The city was the royal capital up until the 16th century when the seat of power was moved to Warsaw. This means that there’s still vast swathes of palatial and fortified city to explore; indeed, the Old Town was declared the first-ever Unesco World Heritage Site. Even after losing the political battle to Warsaw, it remained at the forefront of the cultural one, and over 1,000 years of art and architecture has passed through the city, leaving behind Gothic, Romanesque, baroque, Renaissance and art nouveau buildings, as well as Soviet-style apartment blocks and the old Jewish ghetto of Kazimierz.
Today, Kazimierz is the youthful heart of the city, a mish-mash of indie clothing stores, galleries, microbreweries, hip restaurants and unmarked dive bars. It’s also — naturally — the center of Jewish life in the city, with a great number of monuments and museums to those persecuted through history, as well as active synagogues and cemeteries, Jewish restaurants and an annual festival.
All in all, Krakow is an incredible combination of history and modernity, grave stories and chaotic youth, mixed together over centuries to create one of Europe’s great cities, and one that deserves your time, your respect, and your love.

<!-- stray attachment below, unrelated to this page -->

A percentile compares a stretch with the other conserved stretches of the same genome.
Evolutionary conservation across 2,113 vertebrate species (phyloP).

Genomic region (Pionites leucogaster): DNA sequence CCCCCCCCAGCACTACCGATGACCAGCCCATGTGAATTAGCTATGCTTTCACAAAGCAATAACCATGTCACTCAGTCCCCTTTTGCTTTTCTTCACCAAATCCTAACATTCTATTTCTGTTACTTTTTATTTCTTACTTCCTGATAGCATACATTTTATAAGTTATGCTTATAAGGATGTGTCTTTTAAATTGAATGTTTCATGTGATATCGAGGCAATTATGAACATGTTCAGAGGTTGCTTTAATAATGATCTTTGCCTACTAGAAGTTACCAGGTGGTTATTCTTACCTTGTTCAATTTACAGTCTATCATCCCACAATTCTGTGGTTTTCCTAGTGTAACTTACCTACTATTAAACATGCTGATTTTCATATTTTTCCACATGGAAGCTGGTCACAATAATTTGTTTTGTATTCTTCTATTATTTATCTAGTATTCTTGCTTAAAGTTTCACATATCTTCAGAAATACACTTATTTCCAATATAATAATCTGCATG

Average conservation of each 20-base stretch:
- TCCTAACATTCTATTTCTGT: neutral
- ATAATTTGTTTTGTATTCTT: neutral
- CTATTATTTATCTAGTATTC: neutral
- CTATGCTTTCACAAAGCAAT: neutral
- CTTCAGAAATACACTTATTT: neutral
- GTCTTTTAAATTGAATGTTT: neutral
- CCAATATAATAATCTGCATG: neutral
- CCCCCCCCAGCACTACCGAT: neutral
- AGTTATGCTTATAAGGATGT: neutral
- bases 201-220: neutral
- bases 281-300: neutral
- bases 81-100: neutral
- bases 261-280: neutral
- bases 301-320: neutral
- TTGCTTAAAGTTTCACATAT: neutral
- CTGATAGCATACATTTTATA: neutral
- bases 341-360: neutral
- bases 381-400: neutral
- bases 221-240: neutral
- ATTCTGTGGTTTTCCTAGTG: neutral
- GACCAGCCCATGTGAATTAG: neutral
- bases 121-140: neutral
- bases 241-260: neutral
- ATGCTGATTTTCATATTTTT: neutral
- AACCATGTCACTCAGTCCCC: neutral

Perhaps not as romantic as Rome, not as hectic as Naples, not as steeped in Renaissance grandeur as Florence, but Milan holds itself with an understated confidence that doesn’t beg for attention; rather, it expects it.
The famous cathedral is probably what most people would visualize first, and with good reason. It is a massive, imposing thing which, again, isn’t flourishes and romantic dreaminess; more something that radiates wealth and power. Milan has always been the Italian city which seems to value those two things more than most. Confidence and well-cut clothing are currency.
Scratch the surface though and it becomes warmer and less detached. There’s a great music scene, for example, and although the people may feel more Central European than Italian in their nature, they still know how to let their hair down! Many of the backstreet trattoria are still your typical small, family-run places, but with the added twist of not only serving Italian classics, but food fit for a rich, multi-cultural city. Milan has more Michelin stars than anywhere else in Italy. Don’t worry if that’s not your thing though: there are still plenty of cheap and cheerful bars and cafes for a quick snack, a coffee on the go, or a rich, flavorful slice of pizza to sustain you.